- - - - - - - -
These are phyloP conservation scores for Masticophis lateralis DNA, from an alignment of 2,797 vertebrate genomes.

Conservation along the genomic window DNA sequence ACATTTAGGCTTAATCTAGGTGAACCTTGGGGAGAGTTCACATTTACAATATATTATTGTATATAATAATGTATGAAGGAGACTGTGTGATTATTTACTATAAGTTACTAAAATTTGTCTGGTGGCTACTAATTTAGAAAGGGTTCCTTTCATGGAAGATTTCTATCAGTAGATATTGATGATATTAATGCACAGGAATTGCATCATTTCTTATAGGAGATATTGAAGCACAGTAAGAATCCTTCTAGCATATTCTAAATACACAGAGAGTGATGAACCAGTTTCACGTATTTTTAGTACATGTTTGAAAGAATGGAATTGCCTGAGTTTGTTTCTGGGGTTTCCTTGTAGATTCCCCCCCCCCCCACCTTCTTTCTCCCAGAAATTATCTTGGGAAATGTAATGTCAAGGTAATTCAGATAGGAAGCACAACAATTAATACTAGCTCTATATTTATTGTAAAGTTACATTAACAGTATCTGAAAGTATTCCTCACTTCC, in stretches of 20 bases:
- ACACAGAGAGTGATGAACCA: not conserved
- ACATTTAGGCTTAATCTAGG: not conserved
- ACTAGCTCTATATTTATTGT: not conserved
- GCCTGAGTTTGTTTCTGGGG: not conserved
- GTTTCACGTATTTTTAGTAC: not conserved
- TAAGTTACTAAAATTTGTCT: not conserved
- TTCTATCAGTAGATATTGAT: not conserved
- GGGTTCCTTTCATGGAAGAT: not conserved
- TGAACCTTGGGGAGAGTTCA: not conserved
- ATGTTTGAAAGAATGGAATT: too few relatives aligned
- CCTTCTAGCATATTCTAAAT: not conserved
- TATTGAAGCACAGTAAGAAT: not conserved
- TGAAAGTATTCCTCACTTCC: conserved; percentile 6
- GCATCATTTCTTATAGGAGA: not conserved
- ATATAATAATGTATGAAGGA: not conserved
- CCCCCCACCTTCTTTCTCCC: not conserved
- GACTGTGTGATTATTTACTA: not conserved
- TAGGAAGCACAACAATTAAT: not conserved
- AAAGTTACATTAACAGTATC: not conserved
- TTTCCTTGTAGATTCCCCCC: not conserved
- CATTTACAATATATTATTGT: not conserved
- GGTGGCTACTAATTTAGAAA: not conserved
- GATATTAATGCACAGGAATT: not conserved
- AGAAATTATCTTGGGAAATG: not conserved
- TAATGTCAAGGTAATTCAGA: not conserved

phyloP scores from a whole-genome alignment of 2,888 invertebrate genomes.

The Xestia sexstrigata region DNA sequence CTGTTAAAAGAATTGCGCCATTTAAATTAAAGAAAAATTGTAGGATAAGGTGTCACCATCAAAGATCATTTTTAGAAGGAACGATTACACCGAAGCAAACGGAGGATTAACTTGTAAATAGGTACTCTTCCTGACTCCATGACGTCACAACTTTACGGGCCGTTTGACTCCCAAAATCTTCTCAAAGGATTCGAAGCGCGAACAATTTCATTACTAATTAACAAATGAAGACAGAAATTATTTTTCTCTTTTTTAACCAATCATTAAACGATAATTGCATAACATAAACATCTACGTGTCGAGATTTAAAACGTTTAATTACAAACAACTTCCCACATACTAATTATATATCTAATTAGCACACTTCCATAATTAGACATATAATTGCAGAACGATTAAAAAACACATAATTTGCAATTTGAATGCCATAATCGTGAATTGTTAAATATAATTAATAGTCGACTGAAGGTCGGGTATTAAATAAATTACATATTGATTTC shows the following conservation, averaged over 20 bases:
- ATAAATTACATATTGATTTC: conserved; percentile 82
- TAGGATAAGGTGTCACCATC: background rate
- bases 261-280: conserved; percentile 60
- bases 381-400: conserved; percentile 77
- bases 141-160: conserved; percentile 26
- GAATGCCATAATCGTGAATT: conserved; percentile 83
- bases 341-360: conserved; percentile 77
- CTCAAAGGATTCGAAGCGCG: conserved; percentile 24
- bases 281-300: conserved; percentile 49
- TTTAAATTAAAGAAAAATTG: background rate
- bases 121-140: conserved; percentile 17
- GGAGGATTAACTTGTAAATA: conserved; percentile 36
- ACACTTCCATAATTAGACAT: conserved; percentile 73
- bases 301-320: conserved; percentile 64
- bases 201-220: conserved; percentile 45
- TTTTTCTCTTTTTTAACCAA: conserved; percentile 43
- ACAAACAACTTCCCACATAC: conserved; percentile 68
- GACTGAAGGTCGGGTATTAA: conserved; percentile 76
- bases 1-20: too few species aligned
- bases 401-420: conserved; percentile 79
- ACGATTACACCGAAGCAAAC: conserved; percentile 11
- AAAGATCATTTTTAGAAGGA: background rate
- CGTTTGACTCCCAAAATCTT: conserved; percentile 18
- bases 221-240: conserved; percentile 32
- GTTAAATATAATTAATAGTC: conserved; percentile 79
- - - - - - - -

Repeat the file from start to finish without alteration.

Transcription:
These are phyloP conservation scores for Masticophis lateralis DNA, from an alignment of 2,797 vertebrate genomes.

Conservation along the genomic window DNA sequence ACATTTAGGCTTAATCTAGGTGAACCTTGGGGAGAGTTCACATTTACAATATATTATTGTATATAATAATGTATGAAGGAGACTGTGTGATTATTTACTATAAGTTACTAAAATTTGTCTGGTGGCTACTAATTTAGAAAGGGTTCCTTTCATGGAAGATTTCTATCAGTAGATATTGATGATATTAATGCACAGGAATTGCATCATTTCTTATAGGAGATATTGAAGCACAGTAAGAATCCTTCTAGCATATTCTAAATACACAGAGAGTGATGAACCAGTTTCACGTATTTTTAGTACATGTTTGAAAGAATGGAATTGCCTGAGTTTGTTTCTGGGGTTTCCTTGTAGATTCCCCCCCCCCCCACCTTCTTTCTCCCAGAAATTATCTTGGGAAATGTAATGTCAAGGTAATTCAGATAGGAAGCACAACAATTAATACTAGCTCTATATTTATTGTAAAGTTACATTAACAGTATCTGAAAGTATTCCTCACTTCC, in stretches of 20 bases:
- ACACAGAGAGTGATGAACCA: not conserved
- ACATTTAGGCTTAATCTAGG: not conserved
- ACTAGCTCTATATTTATTGT: not conserved
- GCCTGAGTTTGTTTCTGGGG: not conserved
- GTTTCACGTATTTTTAGTAC: not conserved
- TAAGTTACTAAAATTTGTCT: not conserved
- TTCTATCAGTAGATATTGAT: not conserved
- GGGTTCCTTTCATGGAAGAT: not conserved
- TGAACCTTGGGGAGAGTTCA: not conserved
- ATGTTTGAAAGAATGGAATT: too few relatives aligned
- CCTTCTAGCATATTCTAAAT: not conserved
- TATTGAAGCACAGTAAGAAT: not conserved
- TGAAAGTATTCCTCACTTCC: conserved; percentile 6
- GCATCATTTCTTATAGGAGA: not conserved
- ATATAATAATGTATGAAGGA: not conserved
- CCCCCCACCTTCTTTCTCCC: not conserved
- GACTGTGTGATTATTTACTA: not conserved
- TAGGAAGCACAACAATTAAT: not conserved
- AAAGTTACATTAACAGTATC: not conserved
- TTTCCTTGTAGATTCCCCCC: not conserved
- CATTTACAATATATTATTGT: not conserved
- GGTGGCTACTAATTTAGAAA: not conserved
- GATATTAATGCACAGGAATT: not conserved
- AGAAATTATCTTGGGAAATG: not conserved
- TAATGTCAAGGTAATTCAGA: not conserved

phyloP scores from a whole-genome alignment of 2,888 invertebrate genomes.

The Xestia sexstrigata region DNA sequence CTGTTAAAAGAATTGCGCCATTTAAATTAAAGAAAAATTGTAGGATAAGGTGTCACCATCAAAGATCATTTTTAGAAGGAACGATTACACCGAAGCAAACGGAGGATTAACTTGTAAATAGGTACTCTTCCTGACTCCATGACGTCACAACTTTACGGGCCGTTTGACTCCCAAAATCTTCTCAAAGGATTCGAAGCGCGAACAATTTCATTACTAATTAACAAATGAAGACAGAAATTATTTTTCTCTTTTTTAACCAATCATTAAACGATAATTGCATAACATAAACATCTACGTGTCGAGATTTAAAACGTTTAATTACAAACAACTTCCCACATACTAATTATATATCTAATTAGCACACTTCCATAATTAGACATATAATTGCAGAACGATTAAAAAACACATAATTTGCAATTTGAATGCCATAATCGTGAATTGTTAAATATAATTAATAGTCGACTGAAGGTCGGGTATTAAATAAATTACATATTGATTTC shows the following conservation, averaged over 20 bases:
- ATAAATTACATATTGATTTC: conserved; percentile 82
- TAGGATAAGGTGTCACCATC: background rate
- bases 261-280: conserved; percentile 60
- bases 381-400: conserved; percentile 77
- bases 141-160: conserved; percentile 26
- GAATGCCATAATCGTGAATT: conserved; percentile 83
- bases 341-360: conserved; percentile 77
- CTCAAAGGATTCGAAGCGCG: conserved; percentile 24
- bases 281-300: conserved; percentile 49
- TTTAAATTAAAGAAAAATTG: background rate
- bases 121-140: conserved; percentile 17
- GGAGGATTAACTTGTAAATA: conserved; percentile 36
- ACACTTCCATAATTAGACAT: conserved; percentile 73
- bases 301-320: conserved; percentile 64
- bases 201-220: conserved; percentile 45
- TTTTTCTCTTTTTTAACCAA: conserved; percentile 43
- ACAAACAACTTCCCACATAC: conserved; percentile 68
- GACTGAAGGTCGGGTATTAA: conserved; percentile 76
- bases 1-20: too few species aligned
- bases 401-420: conserved; percentile 79
- ACGATTACACCGAAGCAAAC: conserved; percentile 11
- AAAGATCATTTTTAGAAGGA: background rate
- CGTTTGACTCCCAAAATCTT: conserved; percentile 18
- bases 221-240: conserved; percentile 32
- GTTAAATATAATTAATAGTC: conserved; percentile 79